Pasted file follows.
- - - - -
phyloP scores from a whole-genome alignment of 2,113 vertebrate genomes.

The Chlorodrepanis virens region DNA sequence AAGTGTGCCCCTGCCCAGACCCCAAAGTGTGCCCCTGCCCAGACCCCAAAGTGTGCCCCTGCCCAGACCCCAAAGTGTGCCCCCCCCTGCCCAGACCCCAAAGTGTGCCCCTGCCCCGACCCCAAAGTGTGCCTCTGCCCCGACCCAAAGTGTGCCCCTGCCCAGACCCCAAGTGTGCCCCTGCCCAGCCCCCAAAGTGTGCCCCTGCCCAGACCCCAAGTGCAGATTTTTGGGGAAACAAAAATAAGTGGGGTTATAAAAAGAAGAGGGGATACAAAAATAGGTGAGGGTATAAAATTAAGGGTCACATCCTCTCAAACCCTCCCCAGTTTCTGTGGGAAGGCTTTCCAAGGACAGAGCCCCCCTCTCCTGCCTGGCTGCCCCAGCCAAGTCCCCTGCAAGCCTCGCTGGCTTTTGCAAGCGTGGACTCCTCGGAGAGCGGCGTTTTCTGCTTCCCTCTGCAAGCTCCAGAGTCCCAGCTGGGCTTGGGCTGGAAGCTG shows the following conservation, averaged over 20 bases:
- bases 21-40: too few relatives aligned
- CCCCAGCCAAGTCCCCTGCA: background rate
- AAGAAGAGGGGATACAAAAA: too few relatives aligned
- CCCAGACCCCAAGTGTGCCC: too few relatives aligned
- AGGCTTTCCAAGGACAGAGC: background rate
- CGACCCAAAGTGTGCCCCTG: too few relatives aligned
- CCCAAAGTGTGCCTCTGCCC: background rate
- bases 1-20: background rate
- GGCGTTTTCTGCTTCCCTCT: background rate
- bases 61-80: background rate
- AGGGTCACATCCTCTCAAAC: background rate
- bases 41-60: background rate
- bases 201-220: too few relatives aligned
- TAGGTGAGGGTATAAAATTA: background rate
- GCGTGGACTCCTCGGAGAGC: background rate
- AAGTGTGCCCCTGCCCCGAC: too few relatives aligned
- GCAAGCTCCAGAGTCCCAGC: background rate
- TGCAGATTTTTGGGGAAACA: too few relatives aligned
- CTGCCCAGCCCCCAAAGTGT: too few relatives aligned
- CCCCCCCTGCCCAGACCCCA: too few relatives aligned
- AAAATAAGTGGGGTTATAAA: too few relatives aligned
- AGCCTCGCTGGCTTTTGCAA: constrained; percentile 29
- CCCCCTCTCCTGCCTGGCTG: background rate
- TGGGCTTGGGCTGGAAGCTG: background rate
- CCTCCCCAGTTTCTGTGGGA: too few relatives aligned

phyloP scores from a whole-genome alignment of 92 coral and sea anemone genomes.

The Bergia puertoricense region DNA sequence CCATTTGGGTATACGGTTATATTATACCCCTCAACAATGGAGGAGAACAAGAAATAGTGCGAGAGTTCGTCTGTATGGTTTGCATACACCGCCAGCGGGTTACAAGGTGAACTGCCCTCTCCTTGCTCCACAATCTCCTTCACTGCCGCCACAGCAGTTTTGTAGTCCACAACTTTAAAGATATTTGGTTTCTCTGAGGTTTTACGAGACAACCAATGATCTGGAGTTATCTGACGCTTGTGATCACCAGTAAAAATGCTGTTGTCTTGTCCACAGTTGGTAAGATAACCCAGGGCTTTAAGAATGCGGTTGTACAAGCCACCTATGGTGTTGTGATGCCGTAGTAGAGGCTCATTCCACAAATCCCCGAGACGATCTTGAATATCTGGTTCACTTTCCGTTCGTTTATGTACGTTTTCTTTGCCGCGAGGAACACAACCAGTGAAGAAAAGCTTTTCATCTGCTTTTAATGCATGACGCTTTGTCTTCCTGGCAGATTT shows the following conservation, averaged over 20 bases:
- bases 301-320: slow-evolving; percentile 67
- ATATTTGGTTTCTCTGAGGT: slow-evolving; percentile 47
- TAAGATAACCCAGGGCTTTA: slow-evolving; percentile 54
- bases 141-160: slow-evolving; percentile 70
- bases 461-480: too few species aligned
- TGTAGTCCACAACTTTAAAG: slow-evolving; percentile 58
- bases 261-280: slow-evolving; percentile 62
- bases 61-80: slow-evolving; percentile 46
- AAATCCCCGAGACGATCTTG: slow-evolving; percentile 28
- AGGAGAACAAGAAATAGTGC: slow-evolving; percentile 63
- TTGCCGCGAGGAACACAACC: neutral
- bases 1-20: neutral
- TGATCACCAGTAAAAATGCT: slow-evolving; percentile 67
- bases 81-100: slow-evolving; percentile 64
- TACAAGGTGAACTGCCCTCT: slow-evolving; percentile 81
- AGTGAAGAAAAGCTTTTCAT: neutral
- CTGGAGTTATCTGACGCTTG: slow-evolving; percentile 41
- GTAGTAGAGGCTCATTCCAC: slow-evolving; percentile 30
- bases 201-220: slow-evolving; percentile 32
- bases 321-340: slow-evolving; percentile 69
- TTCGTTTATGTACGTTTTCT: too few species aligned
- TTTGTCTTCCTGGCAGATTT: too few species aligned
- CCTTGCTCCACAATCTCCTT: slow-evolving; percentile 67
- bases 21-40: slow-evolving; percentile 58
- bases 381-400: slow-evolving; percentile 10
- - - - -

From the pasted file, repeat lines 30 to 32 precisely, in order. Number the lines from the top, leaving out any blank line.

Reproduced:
- bases 301-320: slow-evolving; percentile 67
- ATATTTGGTTTCTCTGAGGT: slow-evolving; percentile 47
- TAAGATAACCCAGGGCTTTA: slow-evolving; percentile 54